As evident in [Table 2], parental involvement was significantly negatively correlated with the total problem scores on SDQ as well as individual scores with respect to peer and conduct problems. Positive parenting significantly correlated with both the total problem scores on SDQ as well as the individual scores on emotional problems. The other domains of poor supervision, inconsistent disciplining as well as corporal punishment did not correlate significantly with the problem scores on the SDQ.{Table 2}

Subgroup analysis of children with attention deficit hyperactivity disorder and oppositional defiant disorder

ODD was present in 52.6% in our sample population. The mean score of ADHD RS IV in subjects with comorbid ODD was higher (mean: SD = 36.05: 8.45) compared to those without (mean: SD = 30.50: 6.95), and this was statistically significant (P < 0.05). It was observed that children and adolescents with comorbid ODD scored significantly higher in overall problem score than others (P < 0.05). They tend to have more social difficulties, for example, in peer relations and friendships, and they also display more aggression, hostility, and rule breaking behaviors. This group also reported lesser mean scores in all domains of parenting; especially in the domains of parental involvement and positive parenting (P < 0.05).


In this study, our aim was to examine the association of perceived parenting by children with their presenting emotional and behavioral problems, given the understanding that they are already an at-risk population due to the diagnosis of ADHD. One of the most significant findings as reported by the children and adolescents was in the domains of parental involvement and positive parenting. Attentive, engaged, and interested parenting behaviors were included under the domain of parental involvement, and an acknowledgment by the parents of positive child behavior was subsumed under the domain of positive discipline. The above two positive parenting domains were seen to have had a significant influence on the total problem domain scores as well as conduct, peer, and emotional problems ascertained by SDQ in the sample. Poor parental involvement and decreased positive parenting were especially robust in those children who had comorbid ODD and behavioral problems. These findings have been reported in a number of studies done in the West, and our study adds to this literature coming from a different context, thereby attesting to the universality of certain parenting domains.[15],[21] Positive parenting domains are the cornerstone of parenting programs and thus have been recommended in the treatment of ADHD as well.[33]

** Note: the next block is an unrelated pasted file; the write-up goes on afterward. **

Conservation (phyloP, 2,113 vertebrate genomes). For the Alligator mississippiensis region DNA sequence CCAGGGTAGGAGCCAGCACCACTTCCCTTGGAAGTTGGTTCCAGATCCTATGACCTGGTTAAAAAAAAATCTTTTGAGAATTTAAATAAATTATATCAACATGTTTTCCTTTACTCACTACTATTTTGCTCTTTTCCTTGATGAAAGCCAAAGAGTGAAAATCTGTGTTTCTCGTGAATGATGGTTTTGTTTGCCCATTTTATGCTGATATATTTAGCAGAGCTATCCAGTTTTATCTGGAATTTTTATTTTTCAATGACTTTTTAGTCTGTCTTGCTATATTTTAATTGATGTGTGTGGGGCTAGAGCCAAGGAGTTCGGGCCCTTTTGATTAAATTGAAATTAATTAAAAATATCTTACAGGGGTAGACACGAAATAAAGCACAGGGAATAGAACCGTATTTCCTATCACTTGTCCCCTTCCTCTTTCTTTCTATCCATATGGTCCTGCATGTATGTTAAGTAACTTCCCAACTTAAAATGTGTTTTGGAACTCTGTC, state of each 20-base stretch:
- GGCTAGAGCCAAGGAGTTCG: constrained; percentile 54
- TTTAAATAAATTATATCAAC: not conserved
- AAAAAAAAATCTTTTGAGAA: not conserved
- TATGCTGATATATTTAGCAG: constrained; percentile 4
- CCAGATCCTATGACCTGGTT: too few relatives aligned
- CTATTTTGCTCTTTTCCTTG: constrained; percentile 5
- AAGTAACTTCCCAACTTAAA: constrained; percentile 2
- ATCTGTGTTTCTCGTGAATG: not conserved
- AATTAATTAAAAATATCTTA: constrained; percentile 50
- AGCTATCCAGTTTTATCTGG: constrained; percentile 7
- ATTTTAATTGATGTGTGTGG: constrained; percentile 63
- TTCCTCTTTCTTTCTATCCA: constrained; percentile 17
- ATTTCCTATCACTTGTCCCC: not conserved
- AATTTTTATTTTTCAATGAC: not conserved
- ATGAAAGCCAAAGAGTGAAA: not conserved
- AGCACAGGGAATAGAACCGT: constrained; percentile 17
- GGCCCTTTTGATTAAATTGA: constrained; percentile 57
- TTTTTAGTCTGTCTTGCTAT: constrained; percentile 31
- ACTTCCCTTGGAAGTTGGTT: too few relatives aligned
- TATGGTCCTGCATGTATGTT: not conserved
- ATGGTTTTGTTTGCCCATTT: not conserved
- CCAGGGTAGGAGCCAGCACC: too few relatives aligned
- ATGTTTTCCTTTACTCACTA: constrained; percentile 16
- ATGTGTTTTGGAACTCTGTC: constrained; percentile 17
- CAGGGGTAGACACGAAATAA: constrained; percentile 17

However, other aspects of parenting including poor supervision, inconsistent disciplining, and corporal punishment which are very important domains of parenting, especially in the Indian context, were not statistically significant in our sample.[34] There may be a number of reasons for this finding including the changing milieu in urban India where corporal punishment is not used any longer as a predominant pattern of punishment.[17],[18] Other reasons may also be due to a response bias in children who may have given socially desirable answers or may have been worried about their parents' response if they suggested that their parents' disciplining patterns were not ideal. The design of the study was to minimize an overestimation of parental competence and a social desirability bias on the part of the parents, but this may have also contributed to a degree of self-censorship in the child responses.